Each week of the college football season NCAA.com will take a look at the most impressive individual performances. Some weeks it may be one player who stands head and shoulders above everyone else. This week, Nebraska’s Ameer Abdullah proves his necessary candidacy for the Heisman Trophy.
Watching him play the game of football, Ameer Abdullah certainly seems like a perfect Heisman candidate.
Not only does he have the ability to slam over and in between defenders, but he simulates that character most conjure when thinking about that iconic Heisman Trophy.
Abdullah earned his spot, refusing to acquiesce and convert to a defensive back like many schools had wished for him — including his home state and dream school, Auburn. Instead he worked harder and trained longer to become a complete running back, not a “scatback” that many labeled him. To do that, he’s added 20 pounds of muscle since arriving at Nebraska, swelling into the human pinball with legs he currently resembles. And, despite lucrative promises of a future in the NFL, Abdullah returned to the Cornhuskers, eager for a degree and chance to lead his team back to the college football elite. Four games into the season, it looks like he’s doing exactly that.
We’ve previously described Abdullah’s running style as “equal parts violent explosion and swift elusiveness, like a ballerina on rocket skates,” but it seems that characterization might fall short these days. Because now, with his smaller stature and that added muscle, he’s near impossible to tackle on the first try. Against Miami (Fla.) on Saturday, Abdullah couldn’t be contained by one man or any defender attempting a half-hearted tackle. (You’d think Miami would’ve learned that lesson after watching this on tape.) No, only full-on, multiple smashes can derail Abdullah.
Often, a player’s personality manifests into their playing style, some more obvious than others. Abdullah’s one of the obvious ones. He has this unique, physical talent when hit, able to contort his body and regain balance or at least maintain it enough to careen for four or so more yards. He refuses to fall easily. Every play, he’s displaying his need to prove doubters wrong in this way.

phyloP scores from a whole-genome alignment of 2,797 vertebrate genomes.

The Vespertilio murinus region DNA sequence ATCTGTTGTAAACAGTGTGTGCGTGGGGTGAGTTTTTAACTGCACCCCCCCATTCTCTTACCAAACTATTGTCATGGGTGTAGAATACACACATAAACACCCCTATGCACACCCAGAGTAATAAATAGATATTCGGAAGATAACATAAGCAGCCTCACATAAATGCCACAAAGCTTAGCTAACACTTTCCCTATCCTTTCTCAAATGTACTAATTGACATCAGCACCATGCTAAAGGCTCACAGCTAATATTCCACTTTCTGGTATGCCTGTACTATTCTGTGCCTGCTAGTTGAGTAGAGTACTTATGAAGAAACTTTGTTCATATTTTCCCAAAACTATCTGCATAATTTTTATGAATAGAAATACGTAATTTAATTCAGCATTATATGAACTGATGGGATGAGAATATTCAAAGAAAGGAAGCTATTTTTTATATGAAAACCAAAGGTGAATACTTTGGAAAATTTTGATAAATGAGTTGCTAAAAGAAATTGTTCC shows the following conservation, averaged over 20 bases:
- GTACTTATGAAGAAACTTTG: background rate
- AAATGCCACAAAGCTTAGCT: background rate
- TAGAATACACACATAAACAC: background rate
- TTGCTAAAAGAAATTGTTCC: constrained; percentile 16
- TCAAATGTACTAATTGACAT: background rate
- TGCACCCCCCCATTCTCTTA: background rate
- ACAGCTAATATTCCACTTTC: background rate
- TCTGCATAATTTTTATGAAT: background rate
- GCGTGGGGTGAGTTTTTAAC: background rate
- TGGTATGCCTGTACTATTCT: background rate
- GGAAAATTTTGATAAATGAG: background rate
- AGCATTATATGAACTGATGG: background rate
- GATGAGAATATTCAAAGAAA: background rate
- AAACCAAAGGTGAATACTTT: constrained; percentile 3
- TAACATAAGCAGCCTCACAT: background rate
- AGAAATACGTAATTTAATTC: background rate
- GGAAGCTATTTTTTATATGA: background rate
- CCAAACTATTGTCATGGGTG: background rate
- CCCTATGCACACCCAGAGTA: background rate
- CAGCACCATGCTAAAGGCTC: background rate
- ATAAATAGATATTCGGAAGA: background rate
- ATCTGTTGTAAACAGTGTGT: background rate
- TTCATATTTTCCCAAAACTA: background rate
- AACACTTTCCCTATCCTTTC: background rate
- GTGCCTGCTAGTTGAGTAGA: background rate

And all of this has resulted in Abdullah asserting himself as the most important back in college football. We’re not interested if he’s the “best” or “how he’ll project in the NFL,” only his necessity within his own team. While it’s easy to see how quarterback Tommy Armstrong Jr. and wide receiver Kenny Bell (who has the best afro in sports, by the way) might create some three-pronged attack with Abdullah, all defenses and coaches see is Abdullah. He attracts such attention for defenses, it creates space for players such as Armstrong and Bell to navigate and make their own plays.
Without Abdullah, Nebraska wouldn’t have handled Miami as it had. He rushed for 229 yards and two touchdowns and also had a receiving TD in the 41-31 win against the Canes. In total, he recorded 313 total yards, becoming Nebraska’s all-time leader in all-purpose yards, passing 1972 Heisman winner Johnny Rodgers. If he isn’t quite an all-time Nebraska icon, he’s bound to be soon enough.
— Nebraska Huskers (@Huskers) September 22, 2014
Abdullah leads the Big Ten in rushing yards (625) and is behind only Pittsburgh’s James Conner (698) across the FBS. He has 17 consecutive games with 100-plus yards from scrimmage, a streak that doesn’t look to have an end in sight as Nebraska enters Big Ten competition against Illinois this week.
If he can continue this pace and lead Nebraska to a victory against Michigan State in two weeks, Abdullah will solidify his frontrunner status for the Heisman. Although he’ll face some resistance playing in the Big Ten, that kind of criticism won’t be nothing new under the sun for Abdullah. But then again, it’s never what you do, but how it’s done.
• Heisman archives